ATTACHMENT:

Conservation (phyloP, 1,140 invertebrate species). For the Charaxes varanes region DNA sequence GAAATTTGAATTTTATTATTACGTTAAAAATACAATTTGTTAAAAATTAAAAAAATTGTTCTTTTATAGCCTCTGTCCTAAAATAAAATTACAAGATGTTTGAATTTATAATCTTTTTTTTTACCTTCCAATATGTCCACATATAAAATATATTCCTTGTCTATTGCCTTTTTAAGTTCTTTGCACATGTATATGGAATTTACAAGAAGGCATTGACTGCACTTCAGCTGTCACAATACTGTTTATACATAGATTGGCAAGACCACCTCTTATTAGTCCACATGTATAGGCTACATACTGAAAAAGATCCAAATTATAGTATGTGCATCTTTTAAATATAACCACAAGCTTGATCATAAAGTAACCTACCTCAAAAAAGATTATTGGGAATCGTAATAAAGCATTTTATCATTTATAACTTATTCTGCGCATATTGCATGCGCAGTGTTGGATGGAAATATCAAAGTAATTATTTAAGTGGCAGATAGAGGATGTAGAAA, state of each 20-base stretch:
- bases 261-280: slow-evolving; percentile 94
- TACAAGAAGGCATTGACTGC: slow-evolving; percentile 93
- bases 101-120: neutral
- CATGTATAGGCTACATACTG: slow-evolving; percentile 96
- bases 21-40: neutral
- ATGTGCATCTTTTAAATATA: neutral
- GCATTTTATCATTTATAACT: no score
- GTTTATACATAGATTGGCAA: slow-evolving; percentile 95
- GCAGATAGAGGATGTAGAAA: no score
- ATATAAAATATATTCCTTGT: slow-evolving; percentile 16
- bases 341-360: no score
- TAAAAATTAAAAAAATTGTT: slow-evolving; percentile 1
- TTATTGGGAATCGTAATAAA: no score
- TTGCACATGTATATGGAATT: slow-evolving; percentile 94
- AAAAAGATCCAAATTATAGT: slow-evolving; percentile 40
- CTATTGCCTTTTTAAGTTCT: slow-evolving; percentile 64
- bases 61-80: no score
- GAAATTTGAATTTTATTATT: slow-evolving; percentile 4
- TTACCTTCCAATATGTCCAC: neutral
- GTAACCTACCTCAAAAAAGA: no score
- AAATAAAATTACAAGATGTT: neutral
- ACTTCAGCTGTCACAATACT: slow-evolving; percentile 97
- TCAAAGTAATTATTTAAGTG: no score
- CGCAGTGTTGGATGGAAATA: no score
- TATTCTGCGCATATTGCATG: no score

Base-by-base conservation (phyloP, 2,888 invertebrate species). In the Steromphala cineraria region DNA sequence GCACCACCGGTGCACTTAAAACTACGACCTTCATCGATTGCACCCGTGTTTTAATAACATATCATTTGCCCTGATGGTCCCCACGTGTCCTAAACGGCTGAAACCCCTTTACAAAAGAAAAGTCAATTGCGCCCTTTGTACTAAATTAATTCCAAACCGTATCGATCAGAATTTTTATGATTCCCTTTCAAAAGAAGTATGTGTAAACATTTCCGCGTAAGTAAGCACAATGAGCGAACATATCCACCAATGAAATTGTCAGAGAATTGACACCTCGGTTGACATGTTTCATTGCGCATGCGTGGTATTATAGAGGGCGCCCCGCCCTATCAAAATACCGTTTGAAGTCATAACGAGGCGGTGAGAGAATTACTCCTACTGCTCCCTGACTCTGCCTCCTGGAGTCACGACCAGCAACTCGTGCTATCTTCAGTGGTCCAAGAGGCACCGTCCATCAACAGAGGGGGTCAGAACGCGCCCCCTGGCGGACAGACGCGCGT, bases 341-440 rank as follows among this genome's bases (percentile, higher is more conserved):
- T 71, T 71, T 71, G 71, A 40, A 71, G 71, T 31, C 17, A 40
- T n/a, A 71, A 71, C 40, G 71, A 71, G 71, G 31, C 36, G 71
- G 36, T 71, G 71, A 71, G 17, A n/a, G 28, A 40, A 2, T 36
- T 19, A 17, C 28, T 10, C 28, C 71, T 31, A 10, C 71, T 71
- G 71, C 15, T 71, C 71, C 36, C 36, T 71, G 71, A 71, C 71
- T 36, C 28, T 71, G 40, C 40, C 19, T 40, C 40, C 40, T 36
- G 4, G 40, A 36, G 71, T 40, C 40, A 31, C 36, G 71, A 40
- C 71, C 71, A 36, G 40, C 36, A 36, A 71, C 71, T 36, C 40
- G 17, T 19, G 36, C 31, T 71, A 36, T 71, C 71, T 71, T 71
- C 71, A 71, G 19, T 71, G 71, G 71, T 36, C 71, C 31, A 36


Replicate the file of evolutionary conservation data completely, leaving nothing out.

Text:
Conservation (phyloP, 1,140 invertebrate species). For the Charaxes varanes region DNA sequence GAAATTTGAATTTTATTATTACGTTAAAAATACAATTTGTTAAAAATTAAAAAAATTGTTCTTTTATAGCCTCTGTCCTAAAATAAAATTACAAGATGTTTGAATTTATAATCTTTTTTTTTACCTTCCAATATGTCCACATATAAAATATATTCCTTGTCTATTGCCTTTTTAAGTTCTTTGCACATGTATATGGAATTTACAAGAAGGCATTGACTGCACTTCAGCTGTCACAATACTGTTTATACATAGATTGGCAAGACCACCTCTTATTAGTCCACATGTATAGGCTACATACTGAAAAAGATCCAAATTATAGTATGTGCATCTTTTAAATATAACCACAAGCTTGATCATAAAGTAACCTACCTCAAAAAAGATTATTGGGAATCGTAATAAAGCATTTTATCATTTATAACTTATTCTGCGCATATTGCATGCGCAGTGTTGGATGGAAATATCAAAGTAATTATTTAAGTGGCAGATAGAGGATGTAGAAA, state of each 20-base stretch:
- bases 261-280: slow-evolving; percentile 94
- TACAAGAAGGCATTGACTGC: slow-evolving; percentile 93
- bases 101-120: neutral
- CATGTATAGGCTACATACTG: slow-evolving; percentile 96
- bases 21-40: neutral
- ATGTGCATCTTTTAAATATA: neutral
- GCATTTTATCATTTATAACT: no score
- GTTTATACATAGATTGGCAA: slow-evolving; percentile 95
- GCAGATAGAGGATGTAGAAA: no score
- ATATAAAATATATTCCTTGT: slow-evolving; percentile 16
- bases 341-360: no score
- TAAAAATTAAAAAAATTGTT: slow-evolving; percentile 1
- TTATTGGGAATCGTAATAAA: no score
- TTGCACATGTATATGGAATT: slow-evolving; percentile 94
- AAAAAGATCCAAATTATAGT: slow-evolving; percentile 40
- CTATTGCCTTTTTAAGTTCT: slow-evolving; percentile 64
- bases 61-80: no score
- GAAATTTGAATTTTATTATT: slow-evolving; percentile 4
- TTACCTTCCAATATGTCCAC: neutral
- GTAACCTACCTCAAAAAAGA: no score
- AAATAAAATTACAAGATGTT: neutral
- ACTTCAGCTGTCACAATACT: slow-evolving; percentile 97
- TCAAAGTAATTATTTAAGTG: no score
- CGCAGTGTTGGATGGAAATA: no score
- TATTCTGCGCATATTGCATG: no score

Base-by-base conservation (phyloP, 2,888 invertebrate species). In the Steromphala cineraria region DNA sequence GCACCACCGGTGCACTTAAAACTACGACCTTCATCGATTGCACCCGTGTTTTAATAACATATCATTTGCCCTGATGGTCCCCACGTGTCCTAAACGGCTGAAACCCCTTTACAAAAGAAAAGTCAATTGCGCCCTTTGTACTAAATTAATTCCAAACCGTATCGATCAGAATTTTTATGATTCCCTTTCAAAAGAAGTATGTGTAAACATTTCCGCGTAAGTAAGCACAATGAGCGAACATATCCACCAATGAAATTGTCAGAGAATTGACACCTCGGTTGACATGTTTCATTGCGCATGCGTGGTATTATAGAGGGCGCCCCGCCCTATCAAAATACCGTTTGAAGTCATAACGAGGCGGTGAGAGAATTACTCCTACTGCTCCCTGACTCTGCCTCCTGGAGTCACGACCAGCAACTCGTGCTATCTTCAGTGGTCCAAGAGGCACCGTCCATCAACAGAGGGGGTCAGAACGCGCCCCCTGGCGGACAGACGCGCGT, bases 341-440 rank as follows among this genome's bases (percentile, higher is more conserved):
- T 71, T 71, T 71, G 71, A 40, A 71, G 71, T 31, C 17, A 40
- T n/a, A 71, A 71, C 40, G 71, A 71, G 71, G 31, C 36, G 71
- G 36, T 71, G 71, A 71, G 17, A n/a, G 28, A 40, A 2, T 36
- T 19, A 17, C 28, T 10, C 28, C 71, T 31, A 10, C 71, T 71
- G 71, C 15, T 71, C 71, C 36, C 36, T 71, G 71, A 71, C 71
- T 36, C 28, T 71, G 40, C 40, C 19, T 40, C 40, C 40, T 36
- G 4, G 40, A 36, G 71, T 40, C 40, A 31, C 36, G 71, A 40
- C 71, C 71, A 36, G 40, C 36, A 36, A 71, C 71, T 36, C 40
- G 17, T 19, G 36, C 31, T 71, A 36, T 71, C 71, T 71, T 71
- C 71, A 71, G 19, T 71, G 71, G 71, T 36, C 71, C 31, A 36